As the world continues to reel from the vicious terrorist attack that left 12 dead at the French satirical magazine Charlie Hebdo, for some in the West the inevitable finger pointing and blame game has already begun. In one corner, right-wing blowhards attempt to smear the entire Muslim faith of over 1 billion people with the heinous acts of two fanatics. While in another corner, politically-correct ninnies minimize the horrible killing of these writers and cartoonists by referencing the paper’s history of “xenophobia, racism, sexism, and homophobia” and claiming the publication somehow “provoked” the violence from Islamic extremists.
Both of these reactions are an affront to civil society. We cannot blame the whole of the followers of Islam for the actions of a group of marginalized individuals. Painting with this broad-brush point of view is a major contributor to the ease with which an entire society can label Muslims as “the other”. It’s this mentality that helps support military imperialism and the wholesale torture and killing of people in far off countries. The second mind-set, one that would explain away the barbaric nature of these killings by limiting freedom of speech, takes away one of our most potent defenses against fanaticism on all sides of the spectrum: Humor and Satire.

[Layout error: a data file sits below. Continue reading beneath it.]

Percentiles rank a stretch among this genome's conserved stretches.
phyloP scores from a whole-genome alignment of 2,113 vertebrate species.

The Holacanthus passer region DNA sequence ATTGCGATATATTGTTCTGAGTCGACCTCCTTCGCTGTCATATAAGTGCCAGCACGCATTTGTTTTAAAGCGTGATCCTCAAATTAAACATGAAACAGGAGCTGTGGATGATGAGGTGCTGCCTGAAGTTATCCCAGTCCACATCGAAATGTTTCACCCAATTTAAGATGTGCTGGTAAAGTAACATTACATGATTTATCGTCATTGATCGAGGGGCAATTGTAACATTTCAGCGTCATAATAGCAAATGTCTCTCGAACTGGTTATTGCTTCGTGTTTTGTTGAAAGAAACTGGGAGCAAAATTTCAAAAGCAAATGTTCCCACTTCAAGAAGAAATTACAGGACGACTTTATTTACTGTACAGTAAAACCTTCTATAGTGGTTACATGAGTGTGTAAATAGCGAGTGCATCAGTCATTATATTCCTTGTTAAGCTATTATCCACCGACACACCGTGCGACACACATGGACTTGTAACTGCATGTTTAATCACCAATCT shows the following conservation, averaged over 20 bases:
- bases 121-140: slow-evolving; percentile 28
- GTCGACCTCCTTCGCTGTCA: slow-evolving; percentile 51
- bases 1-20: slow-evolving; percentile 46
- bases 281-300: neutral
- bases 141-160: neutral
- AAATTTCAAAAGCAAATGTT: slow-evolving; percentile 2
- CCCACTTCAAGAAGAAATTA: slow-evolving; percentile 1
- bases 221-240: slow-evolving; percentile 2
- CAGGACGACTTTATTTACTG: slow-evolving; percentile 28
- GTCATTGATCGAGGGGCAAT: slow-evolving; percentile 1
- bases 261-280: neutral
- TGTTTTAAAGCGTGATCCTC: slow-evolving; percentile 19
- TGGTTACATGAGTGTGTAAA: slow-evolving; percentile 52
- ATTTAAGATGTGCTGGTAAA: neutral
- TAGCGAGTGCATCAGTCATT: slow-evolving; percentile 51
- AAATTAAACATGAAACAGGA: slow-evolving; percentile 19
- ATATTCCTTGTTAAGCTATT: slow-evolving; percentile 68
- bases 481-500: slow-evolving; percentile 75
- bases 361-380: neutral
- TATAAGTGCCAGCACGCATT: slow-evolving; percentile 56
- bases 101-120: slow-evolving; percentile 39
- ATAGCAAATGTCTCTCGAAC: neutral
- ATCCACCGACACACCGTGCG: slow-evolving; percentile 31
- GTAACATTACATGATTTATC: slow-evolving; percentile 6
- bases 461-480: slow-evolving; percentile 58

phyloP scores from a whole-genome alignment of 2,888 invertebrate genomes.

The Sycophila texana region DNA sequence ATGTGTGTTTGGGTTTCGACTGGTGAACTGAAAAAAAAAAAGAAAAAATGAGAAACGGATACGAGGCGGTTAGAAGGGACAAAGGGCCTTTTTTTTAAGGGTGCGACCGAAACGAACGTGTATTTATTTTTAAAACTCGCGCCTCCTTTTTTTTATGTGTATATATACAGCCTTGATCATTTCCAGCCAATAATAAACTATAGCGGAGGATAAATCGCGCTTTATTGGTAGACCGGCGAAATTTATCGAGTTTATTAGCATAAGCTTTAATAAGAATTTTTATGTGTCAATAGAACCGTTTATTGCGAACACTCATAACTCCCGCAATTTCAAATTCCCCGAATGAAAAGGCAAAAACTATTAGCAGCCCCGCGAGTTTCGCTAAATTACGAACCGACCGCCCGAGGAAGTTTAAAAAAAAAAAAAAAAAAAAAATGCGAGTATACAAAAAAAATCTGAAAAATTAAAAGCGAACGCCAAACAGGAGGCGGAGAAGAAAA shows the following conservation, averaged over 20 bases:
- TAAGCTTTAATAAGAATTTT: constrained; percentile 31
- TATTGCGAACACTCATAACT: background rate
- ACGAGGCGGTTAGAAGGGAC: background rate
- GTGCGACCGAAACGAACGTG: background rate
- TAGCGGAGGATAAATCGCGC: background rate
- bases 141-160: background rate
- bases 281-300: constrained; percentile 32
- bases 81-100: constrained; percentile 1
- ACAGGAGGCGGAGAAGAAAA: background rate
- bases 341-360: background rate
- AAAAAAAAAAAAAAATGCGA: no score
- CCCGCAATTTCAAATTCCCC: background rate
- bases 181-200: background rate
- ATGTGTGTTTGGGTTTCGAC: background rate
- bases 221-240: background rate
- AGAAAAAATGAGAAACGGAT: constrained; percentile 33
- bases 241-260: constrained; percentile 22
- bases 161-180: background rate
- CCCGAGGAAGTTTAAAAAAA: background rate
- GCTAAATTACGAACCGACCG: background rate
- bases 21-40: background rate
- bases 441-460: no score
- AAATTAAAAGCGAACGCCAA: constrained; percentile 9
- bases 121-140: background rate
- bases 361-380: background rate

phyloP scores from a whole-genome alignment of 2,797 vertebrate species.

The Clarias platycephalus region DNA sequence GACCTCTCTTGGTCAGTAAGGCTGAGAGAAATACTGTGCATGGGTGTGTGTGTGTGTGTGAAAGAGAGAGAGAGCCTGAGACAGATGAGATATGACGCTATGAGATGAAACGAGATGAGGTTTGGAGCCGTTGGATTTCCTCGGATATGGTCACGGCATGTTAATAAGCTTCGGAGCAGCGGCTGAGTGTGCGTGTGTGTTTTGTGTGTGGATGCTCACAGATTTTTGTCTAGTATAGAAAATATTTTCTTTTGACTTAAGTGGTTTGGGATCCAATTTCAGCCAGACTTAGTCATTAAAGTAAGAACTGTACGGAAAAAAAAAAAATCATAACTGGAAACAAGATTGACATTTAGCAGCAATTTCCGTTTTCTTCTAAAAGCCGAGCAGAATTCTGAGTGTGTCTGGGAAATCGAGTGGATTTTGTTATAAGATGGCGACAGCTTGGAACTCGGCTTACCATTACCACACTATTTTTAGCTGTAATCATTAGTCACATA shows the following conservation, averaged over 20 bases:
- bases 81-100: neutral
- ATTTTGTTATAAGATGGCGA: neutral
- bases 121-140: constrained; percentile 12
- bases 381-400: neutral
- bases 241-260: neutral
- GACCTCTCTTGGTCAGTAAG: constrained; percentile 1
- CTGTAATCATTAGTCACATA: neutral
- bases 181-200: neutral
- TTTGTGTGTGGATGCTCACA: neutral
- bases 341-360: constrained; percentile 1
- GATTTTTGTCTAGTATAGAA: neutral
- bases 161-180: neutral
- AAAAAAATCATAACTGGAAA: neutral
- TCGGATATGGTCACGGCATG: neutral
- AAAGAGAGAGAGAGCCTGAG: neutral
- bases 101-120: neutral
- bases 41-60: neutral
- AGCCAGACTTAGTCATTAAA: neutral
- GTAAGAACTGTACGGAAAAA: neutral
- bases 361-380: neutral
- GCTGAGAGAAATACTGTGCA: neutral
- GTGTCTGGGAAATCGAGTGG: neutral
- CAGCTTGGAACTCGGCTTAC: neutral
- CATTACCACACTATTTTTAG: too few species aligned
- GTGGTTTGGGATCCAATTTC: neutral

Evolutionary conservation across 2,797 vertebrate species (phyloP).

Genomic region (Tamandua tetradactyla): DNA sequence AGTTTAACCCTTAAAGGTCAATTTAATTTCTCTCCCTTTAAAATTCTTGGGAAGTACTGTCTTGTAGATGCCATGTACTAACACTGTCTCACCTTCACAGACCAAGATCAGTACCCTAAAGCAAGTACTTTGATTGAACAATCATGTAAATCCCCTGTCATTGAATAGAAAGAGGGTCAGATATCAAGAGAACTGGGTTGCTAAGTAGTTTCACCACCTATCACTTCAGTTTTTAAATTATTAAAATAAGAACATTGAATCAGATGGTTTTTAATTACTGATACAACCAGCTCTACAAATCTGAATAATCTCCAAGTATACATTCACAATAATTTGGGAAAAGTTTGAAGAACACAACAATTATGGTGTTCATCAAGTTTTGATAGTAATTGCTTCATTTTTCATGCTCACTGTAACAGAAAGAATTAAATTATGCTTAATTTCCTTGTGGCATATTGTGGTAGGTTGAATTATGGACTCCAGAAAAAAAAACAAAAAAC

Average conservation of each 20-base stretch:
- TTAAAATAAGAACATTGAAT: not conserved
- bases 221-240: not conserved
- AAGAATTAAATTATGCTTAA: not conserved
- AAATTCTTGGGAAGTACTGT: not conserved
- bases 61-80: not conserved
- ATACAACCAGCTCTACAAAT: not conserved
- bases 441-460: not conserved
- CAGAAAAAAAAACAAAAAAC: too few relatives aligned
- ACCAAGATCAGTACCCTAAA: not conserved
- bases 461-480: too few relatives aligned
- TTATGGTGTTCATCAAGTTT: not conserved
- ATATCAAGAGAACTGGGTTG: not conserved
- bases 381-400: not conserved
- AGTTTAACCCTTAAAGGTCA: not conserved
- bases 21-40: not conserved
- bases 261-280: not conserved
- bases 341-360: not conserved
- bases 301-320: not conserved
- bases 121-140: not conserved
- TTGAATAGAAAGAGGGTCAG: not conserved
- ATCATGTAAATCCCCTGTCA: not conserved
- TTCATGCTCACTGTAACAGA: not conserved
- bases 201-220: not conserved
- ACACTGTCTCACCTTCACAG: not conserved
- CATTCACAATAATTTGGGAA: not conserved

[read the rest here on J.T. Eberhard’s1 Patheos blog.]
What do I think about the Charlie Hebdo terror attacks and the aftermath?
I’ve been trying to stay out of it until the noise dies down. I hear a lot of voices saying what’s obvious and true: this was a sad, terrible act done by some extremists; this is a predictable outcome of blind, extreme faith; the few extreme members don’t represent the whole of any group.
One thing I believe: it is the groups who feel their beliefs are above criticism who are in need of being deflated a bit with humorous satire. This idea that some beliefs can’t be questioned is a cancer. But let’s please try to confront it in a positive way.
There was a great interview on NPR this week with a man who has reversed his radical views and is now fighting against the underlying causes of extremism. He makes the point that in Islam there is a core belief, even amongst many moderate members, that the prophet Muhhammad can not be criticized or joked about, and that this is at odds with modern democratic society where we demand the right to poke at our institutions/leaders/beliefs. Definitely worth listening to if you’ve got 30mins. Here’s the link: How Orwell’s Animal Farm Led A Radical Muslim to Moderation.
1. Side note — Early FSM people may remember J.T. Eberhard from the Missouri Pastafarians group. I was always a fan of his — one of my favorite things he did was building a box-fort in the middle of campus as a statement about religious discrimination.